Monday, December 10, 2012

Irish History Goes Graphic: 'Mick' Chats Up Colleen

John A. Walsh, aka “Thick Mick,” (right) is a Boston-based graphic novelist and illustrator who came to our attention during his crowdfunding campaign to fund his opus “Go Home Paddy.” His graphic novel portrays Paddy Brennan, an Irish immigrant in the mid-1800’s, in a dark, serio-comic format, underscoring how far the Irish have come in the United States.  John, by the way, is gracing The (New) Wild Geese with a sketch of its ‘Founding Funders,’ a perk for up to six donors, at press time, still available.

Recently, via IM, John exchanged insights with fellow illustrator, cartoonist and writer Colleen Doran (left), creator of countless books and comics, most recently, having illustrated Gone to Amerikay,” released in April by DC Comics’ Vertigo imprint. The extensively researched mystery is set against the experience of Irish immigrants in New York City over the course of 100 or more years. Doran’s work has been produced or published by The Walt Disney Co., Lucasfilm, Scholastic, Parker Brothers, Sony, Time/Warner, Harper Collins, Readers Digest, Marvel Entertainment, DC Comics, Image Comics, The Cahners Group, Dark Horse Comics, The Irish Echo, and many others.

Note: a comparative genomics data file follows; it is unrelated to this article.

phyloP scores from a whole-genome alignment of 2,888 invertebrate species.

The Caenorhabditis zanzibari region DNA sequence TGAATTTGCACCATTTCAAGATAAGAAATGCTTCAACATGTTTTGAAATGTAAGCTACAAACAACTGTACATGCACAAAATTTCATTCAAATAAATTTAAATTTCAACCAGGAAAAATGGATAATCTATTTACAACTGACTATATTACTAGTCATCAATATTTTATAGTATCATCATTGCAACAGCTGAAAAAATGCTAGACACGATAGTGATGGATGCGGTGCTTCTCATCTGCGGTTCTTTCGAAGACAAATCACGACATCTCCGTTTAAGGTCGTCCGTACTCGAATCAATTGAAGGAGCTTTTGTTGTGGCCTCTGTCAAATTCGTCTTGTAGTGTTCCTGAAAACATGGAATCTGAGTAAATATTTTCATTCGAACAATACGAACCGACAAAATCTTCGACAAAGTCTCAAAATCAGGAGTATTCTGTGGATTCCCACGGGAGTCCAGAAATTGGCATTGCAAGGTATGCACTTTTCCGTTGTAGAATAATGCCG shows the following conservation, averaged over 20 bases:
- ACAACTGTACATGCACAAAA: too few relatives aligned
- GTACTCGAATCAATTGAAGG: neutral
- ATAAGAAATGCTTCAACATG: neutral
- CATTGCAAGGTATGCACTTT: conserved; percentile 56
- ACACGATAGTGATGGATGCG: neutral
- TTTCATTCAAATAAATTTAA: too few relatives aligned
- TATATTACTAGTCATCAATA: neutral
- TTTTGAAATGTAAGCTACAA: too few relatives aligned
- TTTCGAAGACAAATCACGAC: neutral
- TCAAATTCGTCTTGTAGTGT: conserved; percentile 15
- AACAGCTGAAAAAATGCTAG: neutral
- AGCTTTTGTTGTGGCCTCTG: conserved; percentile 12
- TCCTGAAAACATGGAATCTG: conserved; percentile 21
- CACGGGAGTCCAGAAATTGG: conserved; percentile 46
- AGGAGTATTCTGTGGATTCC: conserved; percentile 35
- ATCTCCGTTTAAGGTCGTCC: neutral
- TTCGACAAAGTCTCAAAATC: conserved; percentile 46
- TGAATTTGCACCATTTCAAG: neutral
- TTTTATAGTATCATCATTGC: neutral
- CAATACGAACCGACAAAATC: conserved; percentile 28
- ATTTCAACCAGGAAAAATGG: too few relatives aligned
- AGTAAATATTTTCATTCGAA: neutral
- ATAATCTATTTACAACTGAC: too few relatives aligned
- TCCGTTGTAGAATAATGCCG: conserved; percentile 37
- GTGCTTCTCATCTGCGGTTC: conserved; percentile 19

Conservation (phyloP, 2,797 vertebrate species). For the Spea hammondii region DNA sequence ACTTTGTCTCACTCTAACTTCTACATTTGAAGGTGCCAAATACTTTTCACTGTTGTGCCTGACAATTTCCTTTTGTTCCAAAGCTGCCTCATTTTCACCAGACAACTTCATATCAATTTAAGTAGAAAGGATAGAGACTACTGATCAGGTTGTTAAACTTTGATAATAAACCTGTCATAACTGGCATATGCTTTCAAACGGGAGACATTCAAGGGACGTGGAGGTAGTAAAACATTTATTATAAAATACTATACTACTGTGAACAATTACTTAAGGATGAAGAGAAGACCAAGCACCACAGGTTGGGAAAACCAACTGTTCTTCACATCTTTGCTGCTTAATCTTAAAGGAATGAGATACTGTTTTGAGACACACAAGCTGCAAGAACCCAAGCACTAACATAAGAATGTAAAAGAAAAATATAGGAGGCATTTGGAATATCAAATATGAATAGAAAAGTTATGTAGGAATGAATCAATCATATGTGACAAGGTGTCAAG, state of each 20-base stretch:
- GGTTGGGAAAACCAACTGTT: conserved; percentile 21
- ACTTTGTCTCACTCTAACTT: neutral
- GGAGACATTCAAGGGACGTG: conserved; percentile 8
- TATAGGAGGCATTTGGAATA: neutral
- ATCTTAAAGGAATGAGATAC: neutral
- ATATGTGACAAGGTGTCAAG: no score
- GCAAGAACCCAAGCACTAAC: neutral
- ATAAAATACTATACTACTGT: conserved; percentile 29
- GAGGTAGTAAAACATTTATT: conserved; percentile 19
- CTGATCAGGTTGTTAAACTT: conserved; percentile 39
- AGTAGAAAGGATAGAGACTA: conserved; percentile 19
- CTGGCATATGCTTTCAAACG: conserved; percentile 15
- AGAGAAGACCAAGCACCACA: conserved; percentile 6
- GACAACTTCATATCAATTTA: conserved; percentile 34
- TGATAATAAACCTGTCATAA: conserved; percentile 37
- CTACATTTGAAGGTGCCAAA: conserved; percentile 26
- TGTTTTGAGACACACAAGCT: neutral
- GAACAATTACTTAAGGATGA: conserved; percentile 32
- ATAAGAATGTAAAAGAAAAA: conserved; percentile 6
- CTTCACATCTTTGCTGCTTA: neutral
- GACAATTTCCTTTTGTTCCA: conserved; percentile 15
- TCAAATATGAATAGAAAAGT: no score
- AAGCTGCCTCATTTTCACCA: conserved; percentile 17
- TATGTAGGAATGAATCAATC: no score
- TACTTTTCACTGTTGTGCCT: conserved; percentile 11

Thick Mick: So how far back does your connection to Ireland go? Have your people been here a long time?

Colleen Doran: My Irish family was born during The Famine, so they are pretty tough to have survived and made it here. They came as children, both my great grandfather and great grandmother, which must have been brutal. They married as teenagers in the U.S.A. My great granddad was actually younger than my grandma.

Thick Mick: [An older wife] was uncommon in those days! Do you know where in Ireland they came from? And where did they settle in the U.S.?

Colleen Doran: We believe they came from the County Wexford area, and then settled in the Kentucky/Ohio area, where much of my family remains. ... My grandma was only a year or so older than my granddad, but yes, it was unusual. And what about your family?

Thick Mick: My Father's parents came over during the First World War. My grandmother and her siblings were from Sligo, in the West of Ireland. They were TOUGH people and passed on that trait to my father as well! My mother's people came over in the late 1800s. Both sides settled in Bridgeport, Connecticut, when the city was still had plenty of work for everyone.

Colleen Doran: Yeah, very tough people on this side, too. It's funny, we found some of their old documents, and their place of origin reads "Hibernia."

Thick Mick: Ha! We saw my great-uncle's naturalization papers, and it listed him as "Ruddy" and originating from Great Britain (still in control of Ireland at the time). That had to have frosted him! ... “Gone to Amerikay” is a BEAUTIFUL book. Truthfully, my wife and I both thought the style was reminiscent of the Golden Age of Illustration: Pyle, et cetera. How did you get involved with [it]?

Left, a panel from the graphic novel, "Gone to Amerikay," illustrated by Colleen Doran.